Jeramey Jannene
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Urban Vancouver, a Model for Milwaukee?

Lacking the back-to-back skyscrapers of New York of Chicago, its smaller-scale urbanity is a marvel that Milwaukee could emulate.

By - Aug 25th, 2014 01:22 pm

Last week we took a look at Seattle and its thriving urban environment. Next we head north to Vancouver, Canada.

My fiance and I arrived in the heart of the city via Amtrak’s Cascades Service. While I had hoped we would get to ride the new Milwaukee-made Talgo equipment the route is using, we ended up on the last generation of Talgo equipment (still significantly better than what Amtrak and Wisconsin use on the Hiawatha train to Chicago). If you have a choice on how to travel between Seattle and Vancouver, take the train.

Vancouver is an eye-opening city. Though it’s in Canada, Vancouver on the street-level feels largely like its American peers in the Pacific Northwest, with one exception. Its density is unreal. The Vancouver region is significantly smaller than Seattle and roughly the size of Portland, but Vancouver feels like a city at least twice its size. I’ve broken it down in the chart below. I included the regional numbers for population-weighted density (explained), which is now recognized by the US Census Bureau (and proves why Milwaukee is denser than most of its peers). The chart shows that even Vancouver’s suburbs are denser than much of Portland and Seattle.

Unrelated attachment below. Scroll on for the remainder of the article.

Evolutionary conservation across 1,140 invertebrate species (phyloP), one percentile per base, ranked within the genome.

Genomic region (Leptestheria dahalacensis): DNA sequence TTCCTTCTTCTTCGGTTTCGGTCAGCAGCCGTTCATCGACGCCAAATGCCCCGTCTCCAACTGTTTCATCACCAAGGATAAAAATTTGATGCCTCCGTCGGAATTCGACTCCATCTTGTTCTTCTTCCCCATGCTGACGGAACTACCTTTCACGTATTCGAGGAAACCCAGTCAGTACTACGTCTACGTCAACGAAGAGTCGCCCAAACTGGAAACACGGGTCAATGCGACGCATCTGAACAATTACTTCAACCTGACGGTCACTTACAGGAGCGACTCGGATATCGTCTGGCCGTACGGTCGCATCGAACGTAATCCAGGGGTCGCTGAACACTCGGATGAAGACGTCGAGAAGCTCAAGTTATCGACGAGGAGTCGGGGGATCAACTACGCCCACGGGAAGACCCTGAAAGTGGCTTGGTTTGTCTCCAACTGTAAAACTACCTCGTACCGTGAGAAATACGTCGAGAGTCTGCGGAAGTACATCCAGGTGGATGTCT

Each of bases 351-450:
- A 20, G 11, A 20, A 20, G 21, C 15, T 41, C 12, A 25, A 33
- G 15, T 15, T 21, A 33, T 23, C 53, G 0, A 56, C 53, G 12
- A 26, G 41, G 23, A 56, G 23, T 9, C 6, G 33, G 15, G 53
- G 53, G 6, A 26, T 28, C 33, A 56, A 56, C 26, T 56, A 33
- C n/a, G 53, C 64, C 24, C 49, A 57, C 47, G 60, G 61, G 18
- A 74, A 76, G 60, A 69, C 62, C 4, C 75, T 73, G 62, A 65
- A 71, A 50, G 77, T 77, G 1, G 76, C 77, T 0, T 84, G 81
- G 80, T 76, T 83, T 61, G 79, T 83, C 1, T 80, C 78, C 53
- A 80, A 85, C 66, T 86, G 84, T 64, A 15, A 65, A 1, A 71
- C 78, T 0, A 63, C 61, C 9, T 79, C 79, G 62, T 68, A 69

Population-Weight Density

Vancouver’s density manifests itself in a downtown core that is filled with well-situated high rises (they’re countless, but rarely seem to block the view of another), but also with an extensive list of neighborhoods that have high densities without the high rises. Following the spine of the SkyTrain (subway and elevated rapid transit system), a number of nodes can be seen in the suburbs that have high rises as well. Vancouver lacks the traditional central business district, historic urban core, suburbs and exurbs layout of most major American cities. Instead, it has a very dense downtown, but the rest of the region also has considerable density, with a number of nodes that are denser than many American downtowns.